Defying The Endless City

Image: Brett Ian Balogh

This summer, at Dia: Beacon, the palisade of late Modern art born from the ruins of a Nabisco packaging plant along the Hudson River, I came across a pair of thick books put out by the Urban Age Projecton the “endless city.” The idea for the Project and the books was to pull together some of the world’s most incisive urban observers to deconstruct the mind-boggling global migration that has turned most human beings into city dwellers. And indeed, with places like Mumbai, Kinshasa, Dhaka, Delhi, and Lagos increasing in size by 40 or 50 people an hour, by 2050 75% of people will inhabit cities.

Does this leave us with the “infernal world” imagined in Invisible Cities by Italo Calvino, in which “each city takes to resembling all cities, places exchange their form, order, distances, a shapeless dust cloud invades the continents?” This is one of the questions the Urban Age folks explore without dispassion but with a seemingly endless data set, on everything from carbon emissions to slum conditions. They pull apart and point up nine cities, including Istanbul, Mumbai, Mexico City, and New York. At heart of the endeavor is to help posit the ways in which cities can serve humankind, and in so doing, not become lost particles in a shapeless dust cloud, but particular nodes of human ambition, innovation, and endeavor.

This impulse, I believe, is what was behind John Gallery’s thinking in my piece in today’s Inquirer. Faced with a choice between emphasizing the historic character of the street or contemporary forms and spaces, he says, “it’s the question of what it is you think will make Philadelphia a distinctive city in the future.”

I hope we all can agree there’s no straightforward answer. In this regard, I think often about Istanbul, which for quite opposite reasons than Philadelphia, is forced to think about this question. In 1970, Philadelphia and Istanbul were the same size, about 2 million people. Since then, of course, Philadelphia shrunk considerably and Istanbul exploded, to about 13 million. Most Istanbullus live in placeless and formless (and endless) high density rings, far from the distinctive center. Like Philadelphia, Istanbul has done a poor (some say criminal) job preserving its considerable architectural heritage.

Now, then: how to make the Istanbul of the future distinct? The recent answer–possible when your city produces a quarter of the national GDP–has been to think big. A new canal to divert commercial shipping from the Bosphorous to free it up for pleasure craft; the adaptive reuse of the massive old electrical power station, Sentral, into a university-culture-innovation campus; Zaha Hadid’s plan for Kartal-Pendik, a new urban nucleus in an old warehouse district on the Asian side of the Bosphorous–these are signs that contemporary urban ideas and desires, and not just the inherited ones–the two in dialogue, in tension–can, as Calvino wished, help us see our way out of the inferno.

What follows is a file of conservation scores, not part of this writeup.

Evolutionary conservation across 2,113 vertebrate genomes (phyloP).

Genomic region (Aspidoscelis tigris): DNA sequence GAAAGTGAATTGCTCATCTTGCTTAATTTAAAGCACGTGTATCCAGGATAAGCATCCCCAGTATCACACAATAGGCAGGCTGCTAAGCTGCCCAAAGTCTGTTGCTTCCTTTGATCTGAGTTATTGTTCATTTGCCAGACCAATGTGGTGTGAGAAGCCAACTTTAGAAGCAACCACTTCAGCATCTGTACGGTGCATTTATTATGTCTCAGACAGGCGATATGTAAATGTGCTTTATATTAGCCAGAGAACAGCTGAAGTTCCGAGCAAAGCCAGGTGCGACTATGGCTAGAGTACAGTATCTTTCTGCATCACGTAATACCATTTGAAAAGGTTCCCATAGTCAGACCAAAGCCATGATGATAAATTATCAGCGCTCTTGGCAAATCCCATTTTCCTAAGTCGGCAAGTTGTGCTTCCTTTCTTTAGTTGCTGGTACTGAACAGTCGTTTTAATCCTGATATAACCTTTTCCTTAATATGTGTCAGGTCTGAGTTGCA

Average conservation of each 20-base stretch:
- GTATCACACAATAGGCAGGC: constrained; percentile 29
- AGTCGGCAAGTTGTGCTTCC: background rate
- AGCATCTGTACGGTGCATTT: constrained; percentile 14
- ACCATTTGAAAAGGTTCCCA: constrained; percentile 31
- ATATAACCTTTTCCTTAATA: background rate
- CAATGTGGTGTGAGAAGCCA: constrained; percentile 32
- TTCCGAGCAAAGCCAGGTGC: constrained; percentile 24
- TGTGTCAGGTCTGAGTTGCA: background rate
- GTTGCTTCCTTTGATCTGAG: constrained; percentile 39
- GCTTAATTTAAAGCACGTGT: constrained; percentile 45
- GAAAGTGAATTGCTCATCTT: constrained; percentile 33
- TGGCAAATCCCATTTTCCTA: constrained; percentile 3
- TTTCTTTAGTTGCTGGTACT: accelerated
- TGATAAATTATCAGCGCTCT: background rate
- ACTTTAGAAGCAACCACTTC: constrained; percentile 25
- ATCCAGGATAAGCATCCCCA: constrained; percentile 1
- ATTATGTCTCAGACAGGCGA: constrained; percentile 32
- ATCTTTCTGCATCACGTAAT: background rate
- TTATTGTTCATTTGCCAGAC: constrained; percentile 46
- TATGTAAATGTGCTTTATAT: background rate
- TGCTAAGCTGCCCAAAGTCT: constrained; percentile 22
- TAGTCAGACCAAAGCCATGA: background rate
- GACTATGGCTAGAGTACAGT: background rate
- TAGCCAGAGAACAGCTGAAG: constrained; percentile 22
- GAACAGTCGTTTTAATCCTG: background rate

I’m not sure I like everything about the work of Hadid, one a handful of truly global starchitects, but I’m more than willing to listen. She will be here November 19 to receive the 2011 Collab Design Excellence Award at the Philadelphia Museum of Art. Oh, how I’d like to drag her down to the Navy Yard, the Conrail coal transfer yard, to the Frankford Arsenal…

About the author

Nathaniel Popkin is co-editor of the Hidden City Daily and author of three books of non-fiction, including the forthcoming Philadelphia: Finding the Hidden City (Temple Press) and a novel, Lion and Leopard (The Head and the Hand Press). He is the senior writer of the film documentary "Philadelphia: The Great Experiment."



Leave a Reply

Comment moderation is enabled, no need to resubmit any comments posted.

Recent Posts
Monument Lab Artist Stands Up For The City's Lost Stoops

Monument Lab Artist Stands Up For The City’s Lost Stoops

August 17, 2017  |  Vantage

Artist Kaitlin Pomerantz is on a mission to save Philadelphia's castaway stoops. Her project for this year's Monument Lab will memorialize the city's proverbial outdoor living room with a collection of salvaged stoops inside Washington Square Park. Contributor Star Herr-Cardillo has the story > more

In The Aftermath Of Charlottesville, Counting On The Catto Memorial

In The Aftermath Of Charlottesville, Counting On The Catto Memorial

August 15, 2017  |  Soapbox

As Southern cities erupt in protest and race-fueled violence over the removal of Confederate memorials, historian Amy Cohen looks at Philadelphia's lack of diversity in public monuments > more

In

In “Louis Kahn: The Power of Architecture,” The City Is A Muse

August 11, 2017  |  Buzz

Groundbreaking exhibit of the work of Louis Kahn brings his ideas to life, says Nathaniel Popkin > more

Convention Center Survivor A Symbol Of Philly's Faded Industries

Convention Center Survivor A Symbol Of Philly’s Faded Industries

August 10, 2017  |  The Shadow Knows

The Shadow takes us for a spin to the corner of Race and Camac Streets where the city's commercial sectors have shifted gears for over a century > more

A Sneak Peek At <em>Cai Guo-Qiang: Fireflies</em>

A Sneak Peek At Cai Guo-Qiang: Fireflies

August 8, 2017  |  Buzz

Michael Bixler has this behind-the scenes look at Cai Guo-Qiang's interactive dreamscape, "Fireflies." The Chinese artist will debut his mobile art project on September 14 in celebration of the Benjamin Franklin Parkway's centennial > more

City Mobilizes Against Trash With Zero Waste Action Plan

City Mobilizes Against Trash With Zero Waste Action Plan

August 7, 2017  |  News

Can the City eliminate Philly's litter epidemic by 2030? Nic Esposito, director of the Zero Waste and Litter Cabinet, says it can be done if government and residents work together. Michael Bixler catches up with the 'litter czar' to discuss an ambitious, municipal action plan to tackle the issue > more